The vast majority of music written in the last few centuries has been ‘tonal’. This is the type of music we are all used to hearing day to day. However, in the 1950’s Jazz musicians began feeling restricted by ‘tonality’ and started experimenting with other ways of structuring harmony (i.e. chords).
From Tonality (which encompasses your more traditional Jazz all the way through to Bebop, Hard-bop and Cool Jazz) Jazz musicians moved to Modality (Modal Jazz) and Atonality (Free Jazz – though Free Jazz is NOT necessarily atonal).
In this lesson we’re going to start with the difference between Tonal Harmony vs Modal Harmony.
Just as a semantic aside, when I say ‘modal harmony’ I am referring to the modern meaning of the term – that is Miles Davis/Kind of Blue/Modal Jazz Modal Harmony – and NOT Medieval music or Gregorian Modes.
Modality has the following features:
- It uses all modes (Ionian, Dorian, Phrygian, etc.)
- It does NOT use a Functional Harmony
- It has a Tonal Centre (i.e. root note)
Modal songs can be written in any mode (not just major and minor), so for example it can be in the key of D Dorian.
In Modal Harmony, chords DO NOT have a function, so in a sense: all chords are equal. A chord DOES NOT need to resolve to any other chord. But there is still a Tonal Centre – for example the note D in the key of D Dorian (i.e. the root note).
But because there is no ‘functional harmony’ the chords DO NOT feel like they need to resolve to the tonic or Dm7 chord. Each chord just floats there by itself as a standalone entity.
In order to achieve this you have to avoid playing the diatonic tritone – because this tritone interval creates a dissonance which sounds like a Dominant Chord and feels like it wants to resolve to the Tonic Chord, thus turning the music tonal.
So it’s a delicate balance. You have to make D sound like the ‘tonal centre’ but you can’t do it by using the function of the diatonic chords. So you:
- CAN’T use a dominant chord to establish the tonic (i.e. A7 to Dm)
- CAN use Pedal point (Repeat Root Note)
- CAN use Ostinato (Repetitive pattern)
Because the majority of music we hear (pop, rock, etc) is tonal and chords are usually built out of stacked 3rds, we’ve learned to associate chords built in thirds with tonal harmony. The way to get around this problem is to build chord with 4ths – that is, use Quartal Chords. By building chords in 4ths, you break that tonal anticipation of the Dominant chord wanting to move to the tonic and you create a more ambiguous, vague and modal sound.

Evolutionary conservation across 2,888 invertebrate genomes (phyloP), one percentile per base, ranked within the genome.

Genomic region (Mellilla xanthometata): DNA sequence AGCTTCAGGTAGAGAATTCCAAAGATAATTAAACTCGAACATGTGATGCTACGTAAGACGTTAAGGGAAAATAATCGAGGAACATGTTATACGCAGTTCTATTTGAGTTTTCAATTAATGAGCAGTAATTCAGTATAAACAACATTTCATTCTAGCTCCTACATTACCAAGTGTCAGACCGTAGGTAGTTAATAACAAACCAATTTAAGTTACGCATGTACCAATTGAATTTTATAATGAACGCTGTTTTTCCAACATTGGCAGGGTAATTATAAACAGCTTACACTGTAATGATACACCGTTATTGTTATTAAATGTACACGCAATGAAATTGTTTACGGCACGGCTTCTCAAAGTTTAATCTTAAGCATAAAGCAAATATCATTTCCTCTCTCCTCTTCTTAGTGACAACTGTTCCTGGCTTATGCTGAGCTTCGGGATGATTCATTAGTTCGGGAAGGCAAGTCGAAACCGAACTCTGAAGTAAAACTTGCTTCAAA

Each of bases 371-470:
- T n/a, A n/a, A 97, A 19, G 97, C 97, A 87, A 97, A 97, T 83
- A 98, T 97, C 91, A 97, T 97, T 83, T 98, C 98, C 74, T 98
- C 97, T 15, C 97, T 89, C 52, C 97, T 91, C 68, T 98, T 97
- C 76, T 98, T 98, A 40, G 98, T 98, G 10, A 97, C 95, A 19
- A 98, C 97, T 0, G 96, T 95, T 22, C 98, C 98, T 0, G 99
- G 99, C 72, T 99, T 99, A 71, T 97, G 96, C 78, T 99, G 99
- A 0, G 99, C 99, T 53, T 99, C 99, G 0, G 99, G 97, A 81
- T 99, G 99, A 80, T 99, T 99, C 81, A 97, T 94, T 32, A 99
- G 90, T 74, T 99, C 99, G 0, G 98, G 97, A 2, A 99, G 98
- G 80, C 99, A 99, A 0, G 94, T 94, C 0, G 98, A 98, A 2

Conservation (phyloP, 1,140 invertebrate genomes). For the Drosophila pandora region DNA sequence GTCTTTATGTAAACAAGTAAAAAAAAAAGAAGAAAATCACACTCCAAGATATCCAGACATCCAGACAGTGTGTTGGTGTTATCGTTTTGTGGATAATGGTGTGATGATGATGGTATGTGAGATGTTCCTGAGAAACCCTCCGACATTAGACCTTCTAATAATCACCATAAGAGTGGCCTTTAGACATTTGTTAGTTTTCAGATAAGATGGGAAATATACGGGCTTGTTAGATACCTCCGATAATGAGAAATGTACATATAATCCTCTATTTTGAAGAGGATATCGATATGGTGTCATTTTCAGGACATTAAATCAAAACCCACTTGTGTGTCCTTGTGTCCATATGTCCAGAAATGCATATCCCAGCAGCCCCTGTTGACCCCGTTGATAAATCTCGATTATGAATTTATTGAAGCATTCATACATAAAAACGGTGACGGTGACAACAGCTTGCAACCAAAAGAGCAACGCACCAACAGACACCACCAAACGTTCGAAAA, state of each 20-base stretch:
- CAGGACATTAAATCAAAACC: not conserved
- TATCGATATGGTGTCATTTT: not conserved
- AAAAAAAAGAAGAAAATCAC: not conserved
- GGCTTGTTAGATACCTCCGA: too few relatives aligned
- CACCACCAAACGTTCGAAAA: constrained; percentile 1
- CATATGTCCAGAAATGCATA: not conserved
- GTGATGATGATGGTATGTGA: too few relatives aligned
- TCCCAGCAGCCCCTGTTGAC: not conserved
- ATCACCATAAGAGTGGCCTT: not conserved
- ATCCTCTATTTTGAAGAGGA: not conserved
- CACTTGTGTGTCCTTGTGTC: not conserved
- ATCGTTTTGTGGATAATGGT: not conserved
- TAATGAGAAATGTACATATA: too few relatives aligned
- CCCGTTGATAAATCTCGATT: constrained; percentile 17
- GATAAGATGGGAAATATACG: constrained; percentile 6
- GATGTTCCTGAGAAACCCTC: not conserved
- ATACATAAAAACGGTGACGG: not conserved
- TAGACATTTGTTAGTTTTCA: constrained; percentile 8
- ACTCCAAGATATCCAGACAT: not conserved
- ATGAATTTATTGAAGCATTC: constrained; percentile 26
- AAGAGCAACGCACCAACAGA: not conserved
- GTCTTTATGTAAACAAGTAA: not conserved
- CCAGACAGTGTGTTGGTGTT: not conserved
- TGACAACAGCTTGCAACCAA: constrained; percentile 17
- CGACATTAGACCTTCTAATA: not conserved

Because modal chords don’t have ‘functions’, they don’t have to go anywhere (i.e. they don’t have to resolve to the tonic). They just float around. So modal songs usually don’t have chord progressions. They just state the key/scale/mode the song is in and it’s your job to play any diatonic chords (i.e. Dm7, Em7, FMaj7, G7, Am7, Bø7, & CMaj7 in the key of D Dorian) and make your own ‘chord progression’.
So then when playing a Modal Song you have to:
- Emphasis the root note in the bass (to reinforce the tonal centre); and
- Avoid playing the diatonic tritone (to avoid tonal sound)
- DO NOT play Bø7
- Play G Triad (instead of G7) to avoid the tritone interval
- Move around the diatonic chords at random but smoothly (generally stepwise)
- Keep the chord movements sparse and simple – not too busy, not too many chords, nice and boring. The chords are there just to create a harmonic underlay.
- Use Quartal Chords (to avoid tonal sound)
Modal harmony creates a more ambiguous and vague sound and is now considered much more ‘modern’ than traditional tonal harmony. Modal Harmony completely changed the way people think about Jazz and improvisation. It gave the soloist greater freedom and choice in his or her solo (I’ll have much more to say about this in the next lesson).
Tonal Harmony vs Modal Harmony Summary
And that, in a nutshell, is the difference between Tonal Harmony vs Modal Harmony. So, in summary:
|Uses Major & minor keys||Uses all modes|
|Functional Harmony||No Functional Harmony|
|Tonal Centre (root note)||Tonal Centre|
Have a Listen to
- So What ~ Miles Davis
- Milestones ~ Miles Davis
- My Favorite Things ~ John Coltrane
- Impressions ~ John Coltrane
- Little Sunflower ~ Freddie Hubbard
- Footprints ~ Wayne Shorter